What's Coronavirus Got To Do With You? Everything.


Sterling has been buffeted from all sides this week - negative political sentiment and the general risk-off market sentiment prevailing due to the Coronavirus epidemic (at the time of publication, it had not yet been declared a pandemic).

A TOUGH WEEK FOR GLOBAL STOCK MARKETS

The past week has been a very difficult one for global equity markets as concerns about the impact of the coronavirus on the global economy continues to rise. On Thursday, Wall Street experienced its biggest one day fall since 2011 and overall equities look likely to have seen their largest weekly decline since 2008. With ‘risk off’’ sentiment dominating, government bond markets have continued to rally. For instance US 10-year Treasury yields slipped to an all-time low below 1.20%. The US dollar has also come under some pressure, falling close to a four-week low against the euro, as expectations of the likelihood of a near-term US interest rate cut go up (See our thematic on recent developments). The reported number of global coronavirus cases is now well above 80,000. Italy has by far the largest number of cases in Europe (655), while the UK total is now 19. The situation remains very fluid with no consensus on when the outbreak is likely to peak. There have been tentative signs that the pace within China is slowing but the number of global cases continue to accelerate. Information on the economic impact remains sketchy. There are reports of factory closures and of people being asked to work from home from an increasing number of countries. Moreover some major sporting events, have been postponed. Numerical evidence on the size of the economic impact has been lacking but that may be about to change.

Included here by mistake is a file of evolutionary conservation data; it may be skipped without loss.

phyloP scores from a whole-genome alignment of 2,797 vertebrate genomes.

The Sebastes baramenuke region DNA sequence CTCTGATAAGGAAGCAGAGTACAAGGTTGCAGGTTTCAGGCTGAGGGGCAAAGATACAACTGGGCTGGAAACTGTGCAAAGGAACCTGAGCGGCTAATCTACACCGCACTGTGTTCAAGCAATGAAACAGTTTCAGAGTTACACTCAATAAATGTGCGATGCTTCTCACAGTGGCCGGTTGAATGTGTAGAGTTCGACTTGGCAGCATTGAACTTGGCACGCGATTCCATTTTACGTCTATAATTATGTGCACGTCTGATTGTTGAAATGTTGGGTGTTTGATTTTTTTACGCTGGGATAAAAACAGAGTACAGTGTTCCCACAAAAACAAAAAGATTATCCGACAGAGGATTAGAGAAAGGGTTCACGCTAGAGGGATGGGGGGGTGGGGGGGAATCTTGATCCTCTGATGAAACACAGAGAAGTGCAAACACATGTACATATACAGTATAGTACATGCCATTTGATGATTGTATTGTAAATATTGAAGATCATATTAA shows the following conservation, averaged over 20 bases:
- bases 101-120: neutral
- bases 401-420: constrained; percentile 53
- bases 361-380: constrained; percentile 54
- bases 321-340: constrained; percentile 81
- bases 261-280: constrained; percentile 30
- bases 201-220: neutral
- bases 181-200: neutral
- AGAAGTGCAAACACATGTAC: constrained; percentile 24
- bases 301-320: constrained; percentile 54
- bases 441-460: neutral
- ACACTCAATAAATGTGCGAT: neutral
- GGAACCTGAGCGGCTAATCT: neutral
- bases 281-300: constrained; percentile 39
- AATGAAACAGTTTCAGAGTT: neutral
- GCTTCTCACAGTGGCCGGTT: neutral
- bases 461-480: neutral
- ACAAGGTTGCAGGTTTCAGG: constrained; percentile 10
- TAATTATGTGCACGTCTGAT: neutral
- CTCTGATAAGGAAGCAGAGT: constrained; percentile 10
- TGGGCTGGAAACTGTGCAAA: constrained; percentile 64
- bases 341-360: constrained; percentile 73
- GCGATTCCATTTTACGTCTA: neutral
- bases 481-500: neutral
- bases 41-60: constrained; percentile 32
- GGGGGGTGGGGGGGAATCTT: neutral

CHINA PMIS WATCHED FOR CORONAVIRUS EFFECTS

China February PMI data to be released over the weekend will provide the first solid gauge of the impact. The official manufacturing and non-manufacturing readings are due early Saturday and the unofficial ‘Caixin’ manufacturing measure (which is weighted more towards smaller exporting companies) early Monday. The January outturns recorded only modest falls in both manufacturing measures but the February updates are expected to show a much bigger decline. The consensus estimate of a fall in the official manufacturing reading to 45.0 from 50.0 in January would take the ‘headline’ index to its lowest level since 2008. The February PMI updates for the Eurozone and the UK, and the first readings for the US ISM manufacturing and non-manufacturing surveys, will also be watched for virus effects. Aside from a fall in manufacturing inventories and a lengthening in suppliers’ delivery times there was little sign of these in the preliminary UK estimates, which continued to point to a post-election pickup in economic activity. The Eurozone PMIs also surprised on the upside suggesting economic growth has for now been stronger in Q1 than Q4. We expect a similar message from the final readings in both areas and also look for the US ISM data to be consistent with solid economic activity. It is probably still too early to see such effects show up in economic data in all these countries but the March readings will be particularly instructive and closely watched.